3. Take out the cut jimikand pieces and wash them well in water. Deep fry them in batches in a pressure cooker till they turn brown. Take them out out of oil once done.
4. Take out excess oil and leave just about two tablespoons of oil in the pressure cooker. Turn on the gas again. Put a half teaspoonful of whole cumin into the hot oil. Once they start crackling, add chopped onion. After they start turning pink, add chopped tomato. When the oil starts appearing on the sides, add the spices as per your taste (turmeric, chilli powder, coriander powder, jeera powder, etc). Stir a little bit. Then add the fried jimikand pieces followed by salt according to taste.
5. Add water as per required viscosity and some green coriander leaves.
6. When the water starts boiling, cover with the lid and place the whistle. After about 4 or 5 whistles, the jimikand stew would be ready.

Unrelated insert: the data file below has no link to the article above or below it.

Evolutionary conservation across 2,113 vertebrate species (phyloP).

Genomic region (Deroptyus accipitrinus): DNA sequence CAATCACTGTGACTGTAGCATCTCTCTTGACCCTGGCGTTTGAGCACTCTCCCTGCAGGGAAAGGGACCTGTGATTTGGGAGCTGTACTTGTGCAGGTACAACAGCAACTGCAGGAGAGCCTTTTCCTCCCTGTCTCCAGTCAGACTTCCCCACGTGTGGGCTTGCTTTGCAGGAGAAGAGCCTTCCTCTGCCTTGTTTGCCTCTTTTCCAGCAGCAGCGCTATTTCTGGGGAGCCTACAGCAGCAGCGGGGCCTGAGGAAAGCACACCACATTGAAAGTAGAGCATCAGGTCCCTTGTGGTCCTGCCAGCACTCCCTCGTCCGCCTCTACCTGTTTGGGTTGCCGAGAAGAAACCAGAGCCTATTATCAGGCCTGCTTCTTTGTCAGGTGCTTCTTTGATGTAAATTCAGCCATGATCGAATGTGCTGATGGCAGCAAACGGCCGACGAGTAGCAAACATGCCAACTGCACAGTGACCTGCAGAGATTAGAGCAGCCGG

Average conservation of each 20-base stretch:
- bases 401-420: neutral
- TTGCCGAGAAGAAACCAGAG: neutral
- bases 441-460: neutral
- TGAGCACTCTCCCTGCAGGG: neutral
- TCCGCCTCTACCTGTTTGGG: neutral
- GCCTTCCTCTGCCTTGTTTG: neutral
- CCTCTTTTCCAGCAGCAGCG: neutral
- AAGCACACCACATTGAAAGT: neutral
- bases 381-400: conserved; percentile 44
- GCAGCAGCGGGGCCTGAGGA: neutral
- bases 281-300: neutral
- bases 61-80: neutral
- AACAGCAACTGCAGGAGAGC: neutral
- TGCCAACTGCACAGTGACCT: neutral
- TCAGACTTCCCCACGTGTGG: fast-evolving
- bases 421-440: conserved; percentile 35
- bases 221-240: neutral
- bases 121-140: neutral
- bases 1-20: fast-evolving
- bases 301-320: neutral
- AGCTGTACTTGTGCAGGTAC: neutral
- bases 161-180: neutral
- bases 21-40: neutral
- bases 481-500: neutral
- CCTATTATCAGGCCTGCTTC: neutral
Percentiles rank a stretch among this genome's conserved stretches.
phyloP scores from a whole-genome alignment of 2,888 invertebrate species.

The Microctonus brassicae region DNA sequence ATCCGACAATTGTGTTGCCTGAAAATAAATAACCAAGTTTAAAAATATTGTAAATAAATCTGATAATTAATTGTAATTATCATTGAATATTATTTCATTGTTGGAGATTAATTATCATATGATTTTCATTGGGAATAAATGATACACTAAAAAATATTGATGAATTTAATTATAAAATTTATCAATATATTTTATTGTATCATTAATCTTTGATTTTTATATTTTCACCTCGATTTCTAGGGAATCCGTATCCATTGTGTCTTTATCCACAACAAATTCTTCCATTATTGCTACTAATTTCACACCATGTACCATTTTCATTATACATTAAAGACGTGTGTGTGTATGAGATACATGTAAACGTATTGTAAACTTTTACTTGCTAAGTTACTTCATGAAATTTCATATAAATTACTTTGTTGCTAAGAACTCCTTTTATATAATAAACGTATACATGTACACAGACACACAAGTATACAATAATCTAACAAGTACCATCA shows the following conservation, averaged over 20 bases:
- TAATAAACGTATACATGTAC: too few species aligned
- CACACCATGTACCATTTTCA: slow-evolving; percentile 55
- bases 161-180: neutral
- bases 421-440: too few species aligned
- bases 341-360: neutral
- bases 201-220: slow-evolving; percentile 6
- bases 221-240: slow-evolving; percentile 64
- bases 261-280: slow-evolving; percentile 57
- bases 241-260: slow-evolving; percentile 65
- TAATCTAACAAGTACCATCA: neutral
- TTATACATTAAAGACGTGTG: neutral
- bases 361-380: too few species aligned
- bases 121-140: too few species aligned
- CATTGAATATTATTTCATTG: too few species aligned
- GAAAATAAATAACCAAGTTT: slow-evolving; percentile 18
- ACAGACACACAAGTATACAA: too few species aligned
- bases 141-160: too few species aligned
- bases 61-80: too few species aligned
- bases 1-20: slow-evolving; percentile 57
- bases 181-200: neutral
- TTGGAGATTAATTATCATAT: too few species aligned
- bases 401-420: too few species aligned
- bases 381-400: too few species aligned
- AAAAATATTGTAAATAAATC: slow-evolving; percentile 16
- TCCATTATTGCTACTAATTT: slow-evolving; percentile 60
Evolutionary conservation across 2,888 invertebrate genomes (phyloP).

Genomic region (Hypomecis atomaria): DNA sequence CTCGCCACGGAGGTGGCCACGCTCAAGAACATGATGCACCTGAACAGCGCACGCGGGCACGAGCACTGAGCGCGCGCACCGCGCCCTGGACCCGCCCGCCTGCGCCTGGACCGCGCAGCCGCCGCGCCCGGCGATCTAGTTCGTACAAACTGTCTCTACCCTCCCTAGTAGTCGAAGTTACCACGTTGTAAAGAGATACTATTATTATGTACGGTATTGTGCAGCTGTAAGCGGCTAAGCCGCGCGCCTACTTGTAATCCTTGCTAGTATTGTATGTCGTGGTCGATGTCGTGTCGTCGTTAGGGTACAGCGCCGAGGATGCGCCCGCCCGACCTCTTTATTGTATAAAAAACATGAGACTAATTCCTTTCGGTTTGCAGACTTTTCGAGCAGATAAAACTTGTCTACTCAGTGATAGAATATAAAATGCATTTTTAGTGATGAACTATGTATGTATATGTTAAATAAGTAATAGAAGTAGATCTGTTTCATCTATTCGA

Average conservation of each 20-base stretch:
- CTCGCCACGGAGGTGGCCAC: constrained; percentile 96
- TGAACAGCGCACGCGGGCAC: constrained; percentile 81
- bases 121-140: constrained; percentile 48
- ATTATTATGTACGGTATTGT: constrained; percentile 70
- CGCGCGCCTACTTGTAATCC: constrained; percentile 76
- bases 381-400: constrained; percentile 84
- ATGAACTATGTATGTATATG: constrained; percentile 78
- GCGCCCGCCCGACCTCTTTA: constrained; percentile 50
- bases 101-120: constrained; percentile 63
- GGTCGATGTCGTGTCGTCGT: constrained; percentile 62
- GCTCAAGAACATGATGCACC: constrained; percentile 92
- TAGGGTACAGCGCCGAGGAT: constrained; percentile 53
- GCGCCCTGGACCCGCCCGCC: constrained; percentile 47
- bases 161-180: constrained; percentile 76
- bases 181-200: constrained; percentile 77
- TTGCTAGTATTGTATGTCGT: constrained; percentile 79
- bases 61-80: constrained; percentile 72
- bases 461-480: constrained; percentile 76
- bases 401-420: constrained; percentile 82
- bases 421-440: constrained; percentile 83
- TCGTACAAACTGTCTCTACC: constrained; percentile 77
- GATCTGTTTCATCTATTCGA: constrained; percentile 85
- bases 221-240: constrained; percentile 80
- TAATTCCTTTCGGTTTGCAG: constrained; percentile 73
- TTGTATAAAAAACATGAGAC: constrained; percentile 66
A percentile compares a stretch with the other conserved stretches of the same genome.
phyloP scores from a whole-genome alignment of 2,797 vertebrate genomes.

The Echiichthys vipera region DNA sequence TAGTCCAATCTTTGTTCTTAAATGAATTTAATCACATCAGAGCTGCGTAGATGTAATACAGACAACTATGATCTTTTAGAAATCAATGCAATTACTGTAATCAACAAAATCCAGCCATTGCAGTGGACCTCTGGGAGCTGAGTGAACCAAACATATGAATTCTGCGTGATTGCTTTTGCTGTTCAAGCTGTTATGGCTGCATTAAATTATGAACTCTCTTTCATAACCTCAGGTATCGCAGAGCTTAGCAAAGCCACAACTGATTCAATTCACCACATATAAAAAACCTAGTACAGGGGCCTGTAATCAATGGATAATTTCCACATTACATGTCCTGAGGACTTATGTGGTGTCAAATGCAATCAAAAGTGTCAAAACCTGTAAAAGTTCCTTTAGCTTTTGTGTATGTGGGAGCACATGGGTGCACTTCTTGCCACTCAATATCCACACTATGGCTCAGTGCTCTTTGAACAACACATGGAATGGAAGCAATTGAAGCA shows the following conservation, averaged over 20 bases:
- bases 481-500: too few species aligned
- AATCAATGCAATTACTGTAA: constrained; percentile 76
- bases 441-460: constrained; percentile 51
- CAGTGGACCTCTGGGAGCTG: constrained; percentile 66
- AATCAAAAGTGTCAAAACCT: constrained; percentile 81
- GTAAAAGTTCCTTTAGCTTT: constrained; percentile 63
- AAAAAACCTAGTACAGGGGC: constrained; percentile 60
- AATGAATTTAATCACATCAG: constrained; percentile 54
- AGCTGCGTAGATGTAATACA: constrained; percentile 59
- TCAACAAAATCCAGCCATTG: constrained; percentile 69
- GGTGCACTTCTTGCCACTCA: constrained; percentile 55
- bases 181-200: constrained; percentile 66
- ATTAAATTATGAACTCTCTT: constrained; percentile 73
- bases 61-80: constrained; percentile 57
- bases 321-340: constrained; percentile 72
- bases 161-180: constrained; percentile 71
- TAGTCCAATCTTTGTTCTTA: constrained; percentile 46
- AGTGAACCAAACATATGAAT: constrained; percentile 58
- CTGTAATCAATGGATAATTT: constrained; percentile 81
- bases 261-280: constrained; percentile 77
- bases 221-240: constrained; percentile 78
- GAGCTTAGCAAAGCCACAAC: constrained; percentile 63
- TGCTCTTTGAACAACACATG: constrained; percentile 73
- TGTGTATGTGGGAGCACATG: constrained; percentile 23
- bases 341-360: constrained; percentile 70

7. Open the cooker once it cools down. Serve hot with rotis. Enjoy!☺️
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I got this notification a few days back, but I was too caught up in other things and realized its importance only today…
Well, better late than never. It’s time to celebrate.
When innovations work in a developing country like India, it feels like a great miracle indeed!
A few days ago, I read in the newspaper that the Delhi metro card can now be used to pay DTC bus fares too.
So, last week, with much trepidation, I gave my Metro card to the conductor for a Rs.5 ticket to go to Janakpuri West, which was just one stop away.
He said, “Let me try.”
As I had expected, his ticket vending didn’t work. He didn’t have any change either and I was just about to reach my stand. A frantic search in my purse, however, yielded a Rs.5 coin and I managed to drop off with a ticket in my hand.